I haven’t taken a serious crack at Tower of Hanoi yet, it’s getting late… this one seems to be an exception to the above.

    Thanks so much for finding these treasures and taking the time and effort to lift them from the page into a virtual interactive world.

  11. I disagree with Zeta above. I just finished the Towers of Hanoi, and I have to say it was well worth my time. The puzzle was fiendishly clever – I loved the mental challenge. I haven’t played through any of the other stories so far, but you’ve certainly got me hooked now!

    Please make more like this!

  12. Well, whatever the reason, I’m certainly glad that you made this post. I am one of the people who saw the April 1st announcement at rec.arts.int-fiction, and I was very interested until I saw the date and some of the replies, at which point I laughed at myself for being had. In fact, even after you received a review on indiegames.com, a lone commenter posted, “Notice the date Gregory posted this…”

    So, as I said, I am glad to have seen this reaffirmation. Now I shall resume being interested!

  13. You know, I’m still trying to find the time to finish this. I’ve had way too much “real work” lately.

  14. This sounds like a really intresting game. I want to play it, but it won’t let me open the download. I am looking forward to the next game you come out with!

  15. I just have to say that I really liked this collection.

    However, it does seem unclear who the original author was. Whoever did it, its masterful. The only flaw I can think of is lack of content. I wish there was more to each story.

  16. Played the game (finally) as part of working on your wiki page. For what it’s worth, the problems with it from my perspective were these – and to be fair, most of these are endemic to the genre and medium, rather than your personal errors.

    (1) Required two downloads (game and interpreter) to play; much higher intial investment than a Flash game.
    (2) No art to promote game. The visuals of your other games are definitely among their strong points; working in IF is essentially tying one hand behind your back.
    (3) No clear goals, no mystery. The game presented no objective to be achieved, or mystery to be solved. It was missing that initial “fall down a flight of stairs” that gets an audience interested in progressing. As merely an experience to be had, there was the temptation to declare it “experienced” long before interacting with all the content.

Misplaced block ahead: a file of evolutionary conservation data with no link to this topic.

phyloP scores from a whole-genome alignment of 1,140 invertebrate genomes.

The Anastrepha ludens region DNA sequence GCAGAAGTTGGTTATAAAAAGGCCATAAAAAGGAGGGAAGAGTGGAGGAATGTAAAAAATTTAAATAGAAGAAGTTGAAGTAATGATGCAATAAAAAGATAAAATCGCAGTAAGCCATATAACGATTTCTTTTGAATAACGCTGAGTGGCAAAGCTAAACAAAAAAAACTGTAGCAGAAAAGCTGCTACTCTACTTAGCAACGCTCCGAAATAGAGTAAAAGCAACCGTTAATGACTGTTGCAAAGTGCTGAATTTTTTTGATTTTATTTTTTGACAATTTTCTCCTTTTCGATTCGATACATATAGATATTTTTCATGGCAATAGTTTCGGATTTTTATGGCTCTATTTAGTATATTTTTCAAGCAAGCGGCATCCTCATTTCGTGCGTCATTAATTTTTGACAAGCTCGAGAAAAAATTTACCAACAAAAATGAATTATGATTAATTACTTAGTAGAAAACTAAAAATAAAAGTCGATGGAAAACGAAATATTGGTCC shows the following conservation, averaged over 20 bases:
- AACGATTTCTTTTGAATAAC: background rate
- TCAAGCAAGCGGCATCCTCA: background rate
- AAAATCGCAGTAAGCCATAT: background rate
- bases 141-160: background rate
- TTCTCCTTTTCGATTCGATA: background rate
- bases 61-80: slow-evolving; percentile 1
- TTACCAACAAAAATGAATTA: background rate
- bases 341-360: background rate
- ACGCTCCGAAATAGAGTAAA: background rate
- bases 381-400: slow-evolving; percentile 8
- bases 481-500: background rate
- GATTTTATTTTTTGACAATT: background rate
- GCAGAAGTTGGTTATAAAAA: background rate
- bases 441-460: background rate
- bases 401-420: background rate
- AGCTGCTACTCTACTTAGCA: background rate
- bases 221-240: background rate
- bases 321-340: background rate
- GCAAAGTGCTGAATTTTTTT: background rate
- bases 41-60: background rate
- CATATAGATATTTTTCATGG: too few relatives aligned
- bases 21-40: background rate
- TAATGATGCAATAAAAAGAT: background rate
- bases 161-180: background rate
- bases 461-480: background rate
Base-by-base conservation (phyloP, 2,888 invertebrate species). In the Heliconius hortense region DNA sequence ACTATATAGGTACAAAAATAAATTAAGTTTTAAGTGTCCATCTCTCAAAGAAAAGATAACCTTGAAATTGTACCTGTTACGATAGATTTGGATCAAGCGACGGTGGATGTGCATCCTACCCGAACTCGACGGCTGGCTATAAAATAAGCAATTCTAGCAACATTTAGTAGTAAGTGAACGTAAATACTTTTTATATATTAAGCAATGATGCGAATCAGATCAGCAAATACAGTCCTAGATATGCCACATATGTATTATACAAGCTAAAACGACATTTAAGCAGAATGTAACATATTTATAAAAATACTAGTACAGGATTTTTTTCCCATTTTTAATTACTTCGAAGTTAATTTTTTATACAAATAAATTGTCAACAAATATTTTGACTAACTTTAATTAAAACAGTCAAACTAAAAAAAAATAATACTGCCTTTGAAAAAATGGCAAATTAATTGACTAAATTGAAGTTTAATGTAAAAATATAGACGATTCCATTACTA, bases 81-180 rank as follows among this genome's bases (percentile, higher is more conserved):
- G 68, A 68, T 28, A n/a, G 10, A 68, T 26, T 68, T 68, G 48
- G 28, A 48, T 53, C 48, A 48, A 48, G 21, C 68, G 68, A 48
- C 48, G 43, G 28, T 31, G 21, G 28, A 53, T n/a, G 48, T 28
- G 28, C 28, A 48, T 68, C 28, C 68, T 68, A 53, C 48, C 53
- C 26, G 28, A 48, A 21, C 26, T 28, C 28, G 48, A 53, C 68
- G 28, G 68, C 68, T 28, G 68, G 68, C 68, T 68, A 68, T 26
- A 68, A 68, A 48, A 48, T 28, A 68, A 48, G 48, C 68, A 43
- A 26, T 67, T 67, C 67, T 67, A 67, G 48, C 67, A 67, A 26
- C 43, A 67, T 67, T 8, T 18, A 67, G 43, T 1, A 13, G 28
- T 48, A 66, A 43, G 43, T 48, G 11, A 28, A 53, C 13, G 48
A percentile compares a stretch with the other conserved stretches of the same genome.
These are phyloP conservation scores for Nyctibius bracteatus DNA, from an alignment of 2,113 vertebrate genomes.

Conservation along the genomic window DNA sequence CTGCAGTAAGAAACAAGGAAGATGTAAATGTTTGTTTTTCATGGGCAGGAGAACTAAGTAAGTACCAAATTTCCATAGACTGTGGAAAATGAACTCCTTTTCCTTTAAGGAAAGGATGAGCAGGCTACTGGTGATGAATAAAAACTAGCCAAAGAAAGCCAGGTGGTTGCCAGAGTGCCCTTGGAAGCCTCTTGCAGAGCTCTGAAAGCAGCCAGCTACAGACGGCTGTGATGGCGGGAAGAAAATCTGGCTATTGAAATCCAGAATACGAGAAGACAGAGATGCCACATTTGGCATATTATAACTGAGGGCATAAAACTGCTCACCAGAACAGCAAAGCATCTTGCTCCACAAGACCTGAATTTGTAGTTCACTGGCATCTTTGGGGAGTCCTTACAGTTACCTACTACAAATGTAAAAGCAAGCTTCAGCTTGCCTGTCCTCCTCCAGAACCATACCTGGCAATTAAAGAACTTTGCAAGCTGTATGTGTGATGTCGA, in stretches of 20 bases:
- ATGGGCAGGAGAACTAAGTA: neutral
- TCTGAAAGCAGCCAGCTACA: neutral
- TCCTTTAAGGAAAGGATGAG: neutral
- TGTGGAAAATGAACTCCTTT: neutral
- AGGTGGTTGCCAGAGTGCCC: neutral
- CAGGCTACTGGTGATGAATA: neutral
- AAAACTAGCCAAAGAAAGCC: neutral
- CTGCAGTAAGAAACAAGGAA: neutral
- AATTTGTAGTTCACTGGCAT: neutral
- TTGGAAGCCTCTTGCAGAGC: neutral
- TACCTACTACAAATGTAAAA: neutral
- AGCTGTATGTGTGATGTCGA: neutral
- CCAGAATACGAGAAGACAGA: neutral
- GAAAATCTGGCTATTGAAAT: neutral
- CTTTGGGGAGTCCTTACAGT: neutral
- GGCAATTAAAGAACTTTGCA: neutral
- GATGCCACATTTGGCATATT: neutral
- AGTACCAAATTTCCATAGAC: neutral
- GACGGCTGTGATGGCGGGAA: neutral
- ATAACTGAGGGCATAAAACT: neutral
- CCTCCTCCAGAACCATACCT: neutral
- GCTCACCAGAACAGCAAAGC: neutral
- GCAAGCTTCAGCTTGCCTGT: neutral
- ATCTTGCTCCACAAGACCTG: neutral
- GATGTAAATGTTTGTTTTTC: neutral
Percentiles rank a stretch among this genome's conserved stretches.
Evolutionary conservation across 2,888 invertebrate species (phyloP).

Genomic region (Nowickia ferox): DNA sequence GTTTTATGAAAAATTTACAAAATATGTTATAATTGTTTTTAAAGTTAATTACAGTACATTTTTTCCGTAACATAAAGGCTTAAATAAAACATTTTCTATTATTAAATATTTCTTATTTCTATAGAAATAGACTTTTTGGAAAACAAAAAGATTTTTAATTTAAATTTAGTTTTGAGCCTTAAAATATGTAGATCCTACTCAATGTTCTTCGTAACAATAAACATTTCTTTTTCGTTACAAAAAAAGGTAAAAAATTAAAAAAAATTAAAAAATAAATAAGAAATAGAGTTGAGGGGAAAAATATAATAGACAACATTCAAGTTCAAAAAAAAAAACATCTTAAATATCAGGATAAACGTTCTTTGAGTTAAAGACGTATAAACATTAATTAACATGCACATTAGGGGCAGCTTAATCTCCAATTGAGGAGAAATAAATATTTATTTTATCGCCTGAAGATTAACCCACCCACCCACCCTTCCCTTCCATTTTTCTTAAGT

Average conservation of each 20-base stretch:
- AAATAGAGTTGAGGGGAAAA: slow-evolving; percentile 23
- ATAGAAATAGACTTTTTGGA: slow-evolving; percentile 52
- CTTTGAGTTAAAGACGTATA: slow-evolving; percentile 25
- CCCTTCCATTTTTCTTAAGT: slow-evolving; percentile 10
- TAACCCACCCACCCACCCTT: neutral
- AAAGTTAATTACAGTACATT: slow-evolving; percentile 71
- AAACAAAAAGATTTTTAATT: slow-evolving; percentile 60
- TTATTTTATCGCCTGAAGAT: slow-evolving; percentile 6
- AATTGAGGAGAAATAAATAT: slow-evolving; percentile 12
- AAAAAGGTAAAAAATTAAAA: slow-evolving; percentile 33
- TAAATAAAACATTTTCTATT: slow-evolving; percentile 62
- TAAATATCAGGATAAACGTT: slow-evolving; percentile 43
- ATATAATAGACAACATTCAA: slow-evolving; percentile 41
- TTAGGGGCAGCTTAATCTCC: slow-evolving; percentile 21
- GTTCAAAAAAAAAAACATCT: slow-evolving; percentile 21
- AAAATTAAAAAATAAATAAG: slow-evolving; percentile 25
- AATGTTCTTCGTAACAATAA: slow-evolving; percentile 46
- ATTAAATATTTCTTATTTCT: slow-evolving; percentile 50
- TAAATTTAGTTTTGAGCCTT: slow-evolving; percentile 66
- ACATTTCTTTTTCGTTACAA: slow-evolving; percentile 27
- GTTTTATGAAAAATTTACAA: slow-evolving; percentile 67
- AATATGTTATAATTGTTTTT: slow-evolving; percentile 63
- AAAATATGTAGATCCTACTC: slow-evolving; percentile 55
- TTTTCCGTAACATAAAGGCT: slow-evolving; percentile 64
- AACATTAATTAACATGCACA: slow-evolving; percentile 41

(4) Varying game styles. In theory, something for everyone to love, in practice something for everyone to hate. Players who might have enjoyed the character pieces (ie me) could be turned off by the hardcore puzzling, and vice versa. It also makes it hard for the audience to calibrate their expectations, and then for you to subsequently satisfy those expectations.
    (5) No initial promise. This is a bit like “no goal” but different. A game makes a promise – that the game will be over when [all these levels have a star next to them / you defeat the final boss / you find the five magic whatsits], that lets users understand the scope and nature of the experience they’re about to have. They know if it’s a long game, a short game, a hard game, an easy game, a game about achieving 100% or just making it to the end. You can establish that promise with something as simple as the size of a world map relative to the amount explored, or a character at level 1 seeing a monster at level 50. There’s no such promise here – no definition of scope or ambition.
    (6) Horrible interface. This isn’t you, it’s interactive fiction. Even in the most intelligent parsers, there’ll always be elements of “guess the noun” and “guess the verb” and The Bryant Collection is no exception. The interface by definition limits the game to a very small audience of fans who are already dedicated to the medium.

    Anyway, that’s I think why it’s not as beloved as some of your Flash games. Not necessarily a reason to stop doing IF but maybe a reason to understand why it’s not moving units. For what it’s worth, Backup was better, due largely to being more focused, although it also had problems in terms of setting goals and being anchored to the dead weight of its medium.